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Crowds gathered in the rain outside Buckingham Palace on Friday to mourn Her Majesty Queen Elizabeth II amid shock that a reign lasting seven decades had finally drawn to a close.


They had travelled from all over the country to pay their respects; some stood outside the palace with tears rolling down their faces, couples hugged as they observed the Union Jack flying at half-mast, others laid flowers down in such vast piles that police soon demanded they take them to Green Park. 

A day after her death on Thursday after seven decades on the throne, a sense of shock and grief was palpable in the crowds massed around Buckingham Palace, gathered to pay their respects to Her Majesty on Friday afternoon.

Crowds gather outside Buckingham Palace, the Queen's London residence, to pay their respects to the former monarch.
Crowds gather outside Buckingham Palace, the Queen’s London residence, to pay their respects to the former monarch. © Tom Wheeldon, FRANCE 24

‘Instantly historic’

Young Londoners Charlotte and Charlie were on their way to Hyde Park for the gun salute as they passed through the teeming crowd near the piles of flowers gathered outside the Queen’s official London residence. 

The news of the death of the Queen, who had come to symbolise a beacon of constancy after seven decades on the throne, had come as a shock.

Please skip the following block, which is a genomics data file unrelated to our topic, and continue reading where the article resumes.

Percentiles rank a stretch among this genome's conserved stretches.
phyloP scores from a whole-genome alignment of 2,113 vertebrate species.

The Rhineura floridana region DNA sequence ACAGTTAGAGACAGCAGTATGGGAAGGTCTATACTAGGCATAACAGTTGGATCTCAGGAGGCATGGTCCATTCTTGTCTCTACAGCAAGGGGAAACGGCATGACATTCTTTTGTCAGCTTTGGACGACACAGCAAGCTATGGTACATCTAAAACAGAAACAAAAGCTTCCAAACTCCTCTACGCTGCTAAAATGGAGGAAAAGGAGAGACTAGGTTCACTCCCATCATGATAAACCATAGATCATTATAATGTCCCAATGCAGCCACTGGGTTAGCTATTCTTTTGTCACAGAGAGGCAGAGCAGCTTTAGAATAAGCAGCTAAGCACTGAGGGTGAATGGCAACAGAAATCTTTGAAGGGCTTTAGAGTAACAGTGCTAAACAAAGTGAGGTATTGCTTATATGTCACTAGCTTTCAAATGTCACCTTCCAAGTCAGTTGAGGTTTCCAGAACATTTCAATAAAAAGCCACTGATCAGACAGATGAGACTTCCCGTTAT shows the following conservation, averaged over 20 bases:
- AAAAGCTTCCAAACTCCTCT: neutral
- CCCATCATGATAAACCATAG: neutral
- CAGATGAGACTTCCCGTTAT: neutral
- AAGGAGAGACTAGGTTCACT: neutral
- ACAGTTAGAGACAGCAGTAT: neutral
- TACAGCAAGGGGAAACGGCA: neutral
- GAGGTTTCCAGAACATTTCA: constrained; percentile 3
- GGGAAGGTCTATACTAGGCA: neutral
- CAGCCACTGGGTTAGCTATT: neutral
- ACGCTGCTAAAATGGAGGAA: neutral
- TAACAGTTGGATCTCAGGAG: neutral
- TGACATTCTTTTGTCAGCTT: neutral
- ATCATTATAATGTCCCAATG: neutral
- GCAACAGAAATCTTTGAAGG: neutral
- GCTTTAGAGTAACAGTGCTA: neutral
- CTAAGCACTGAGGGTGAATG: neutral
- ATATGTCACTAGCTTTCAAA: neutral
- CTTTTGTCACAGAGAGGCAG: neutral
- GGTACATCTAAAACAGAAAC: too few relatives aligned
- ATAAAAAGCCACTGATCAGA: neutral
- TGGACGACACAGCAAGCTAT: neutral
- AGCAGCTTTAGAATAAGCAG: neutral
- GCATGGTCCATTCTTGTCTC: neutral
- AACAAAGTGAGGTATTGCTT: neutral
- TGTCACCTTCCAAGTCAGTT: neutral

“She’s someone who’s been in all of our lives — and all of our parents’ lives as well. We can’t believe that it’s an end of an era,” Charlotte said. It is going to “take a long time to get used to” seeing King Charles III written down, referring to the monarch as His Majesty the King, to sing the national anthem God Save the Queen, Charlotte continued.

“It feels instantly historic,” Charlie added. “There really is a sense that we’ve lost that link to a long time ago – to the Second World War – and that link, that continuity with that period is now gone.”

“I felt that she was the overall mother figure for all of us, and it felt safe under her,” Charlotte concluded. 

Londoners Charlie and Charlotte pay their respects outside Buckingham Palace before going to see the gun salute in Hyde Park, September 9, 2022.
Londoners Charlie and Charlotte pay their respects outside Buckingham Palace before going to see the gun salute in Hyde Park, September 9, 2022. © Tom Wheeldon, FRANCE 24

As the crowd shared their memories of, and deep affection, for the Queen – the subdued chatter only turned to silence at 1pm as the 96 gun cannons sounded from Hyde Park to mark each year of the Queen’s extraordinary life.

Those in the crowd remembered her for her constancy, decency, commitment to family and Church, and as a woman who exemplified the easily deployed British saying: “Keep calm and carry on”.

That unflappable sense of duty was at the fore of her qualities cited by mourners. “She carried on doing her duty until she was 96; two days before she died,” noted Ed Cotterell, who arrived outside the palace wearing a Queen T-shirt, in homage to the iconic moment when the eponymous British band’s Brian May played ‘God Save The Queen’ on the guitar on the palace roof for Her Majesty’s Golden Jubilee in 2002.